Sponsored: The birth of the modern supercar, in 20 steps
Game-changing moments in the story of the most lust-worthy cars on the road...
Honda NSX (1990)
The Honda NSX’s modest power output of just 280ps [276bhp] and relative affordability might make it a surprise entry in this story. But its influence remains significant. Honda was typically forward-thinking in using advanced aluminium spaceframe technology to keep weight down while ensuring the NSX retained plenty of real-world practicality. Expectations were changed as a result: Ferrari and other supercar builders were no longer able to get away with making their cars difficult to live with or drive. Meanwhile, celebrity endorsement from Ayrton Senna was the icing on the cake for the NSX.
Bugatti EB110 (1991)
The EB110’s technology and performance set new standards – even during the early-90s’ supercar arms race. At a time when anything over 500bhp was out of the ordinary, the EB110’s quad-turbo V12 delivered 560ps [552bhp] from the outset and was quickly tuned to provide more than 600bhp for the SS version that followed. This was put to the road by four-wheel drive, the car comfortably exceeding 200mph and combining new standards in luxury and speed in a manner replicated by modern-day Bugattis.
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Jaguar XJ220 (1991)
The Jaguar XJ220 is arguably the first true British supercar. The original plan for V12 power and four-wheel drive was controversially swapped for a turbo V6 and rear-wheel drive, much to the disappointment of early deposit holders. They needn’t have worried. Under its sensuous styling, the XJ220 packed a real punch, delivering well over 500bhp and hitting 217mph at Nardò in the hands of a very brave Martin Brundle.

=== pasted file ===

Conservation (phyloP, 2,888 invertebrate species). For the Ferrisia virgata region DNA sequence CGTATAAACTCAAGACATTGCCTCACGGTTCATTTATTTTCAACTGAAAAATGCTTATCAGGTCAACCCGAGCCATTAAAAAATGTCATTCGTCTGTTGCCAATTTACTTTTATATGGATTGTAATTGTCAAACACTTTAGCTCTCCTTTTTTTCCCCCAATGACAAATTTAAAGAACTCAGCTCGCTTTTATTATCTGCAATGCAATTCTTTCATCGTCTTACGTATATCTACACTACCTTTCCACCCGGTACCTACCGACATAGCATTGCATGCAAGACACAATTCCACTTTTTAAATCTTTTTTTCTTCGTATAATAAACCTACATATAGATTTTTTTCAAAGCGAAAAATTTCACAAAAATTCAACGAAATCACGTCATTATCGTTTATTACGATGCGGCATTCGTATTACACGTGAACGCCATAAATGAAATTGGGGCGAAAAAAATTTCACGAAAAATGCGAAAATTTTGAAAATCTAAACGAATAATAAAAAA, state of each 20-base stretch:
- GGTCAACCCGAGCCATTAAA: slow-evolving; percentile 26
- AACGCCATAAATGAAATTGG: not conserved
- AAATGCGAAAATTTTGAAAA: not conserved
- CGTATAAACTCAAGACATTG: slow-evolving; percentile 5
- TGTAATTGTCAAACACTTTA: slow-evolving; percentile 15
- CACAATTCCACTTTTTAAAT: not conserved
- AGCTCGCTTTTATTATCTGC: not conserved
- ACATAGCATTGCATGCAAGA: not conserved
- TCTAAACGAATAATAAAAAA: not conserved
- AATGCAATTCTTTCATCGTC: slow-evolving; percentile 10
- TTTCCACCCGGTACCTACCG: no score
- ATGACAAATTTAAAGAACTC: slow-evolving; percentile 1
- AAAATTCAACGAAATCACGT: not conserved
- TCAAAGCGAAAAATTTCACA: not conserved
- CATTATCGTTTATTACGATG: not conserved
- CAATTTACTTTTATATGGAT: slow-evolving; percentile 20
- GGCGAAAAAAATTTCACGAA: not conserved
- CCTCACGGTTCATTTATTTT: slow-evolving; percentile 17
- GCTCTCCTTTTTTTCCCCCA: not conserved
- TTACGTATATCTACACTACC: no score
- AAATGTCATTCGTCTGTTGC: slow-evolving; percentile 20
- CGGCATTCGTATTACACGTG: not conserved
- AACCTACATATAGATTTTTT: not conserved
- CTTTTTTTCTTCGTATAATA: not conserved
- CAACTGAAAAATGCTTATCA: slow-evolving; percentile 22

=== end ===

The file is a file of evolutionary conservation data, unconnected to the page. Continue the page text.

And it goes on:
McLaren F1 (1992)
Many argue that the McLaren F1 remains the high-water mark in supercar development. Having pioneered carbon fibre construction for Formula 1 cars, McLaren then did the same for supercars. Gordon Murray’s fixation with weight-saving, detail and innovation resulted in a car that weighed little over 1,000kg but came complete with a distinctive central driving position and gold-plated engine bay. The raw 6.1-litre, 550ps [542bhp] BMW V12 engine at its heart delivered unmatched performance: a car with a raised rev limit hitting 240mph. It still holds the record for the fastest naturally aspirated supercar.
Ferrari F50 (1995)
Following the traditions of the 288 GTO and F40, the Ferrari F50 made no pretence at being anything other than a technical showcase and exclusive edition for the brand’s preferred customers. The F1-derived, free-revving 520ps [513bhp] V12 motor was bolted directly to a carbon fibre passenger compartment and acted as a structural component of the chassis – exactly like a racing car. The suspension was also F1-inspired, using computer controlled, push-rod operated dampers able to vary their settings according to the conditions and driving style.
Ferrari 355 F1 (1997)
By the standards of the firm’s history, the F355 F1 might not seem like one of Ferrari’s most dramatic cars. However, it came with an innovation that has influenced supercar design ever since: the paddle-operated ‘F1’ automated gearbox. Driving purists are divided – many still prefer the interaction of a manual – but Ferrari was convinced of the performance benefits. And since it made the shift, nearly every supercar manufacturer has followed suit.
Pagani Zonda (1999)
The history of the supercar has seen many bold attempts by new players in the market, though few have survived for the long-haul. Pagani changed perceptions of what was possible in terms of performance, price and pure craftsmanship. After leaving Lamborghini, founder Horacio Pagani went it alone and built a supercar powered by a Mercedes-AMG V12. But it was the bespoke quality of everything – from suspension components to switches – that set it apart. The Zonda is arguably the first of a new generation of ‘hypercars’, pushing the boundaries of personalisation and performance.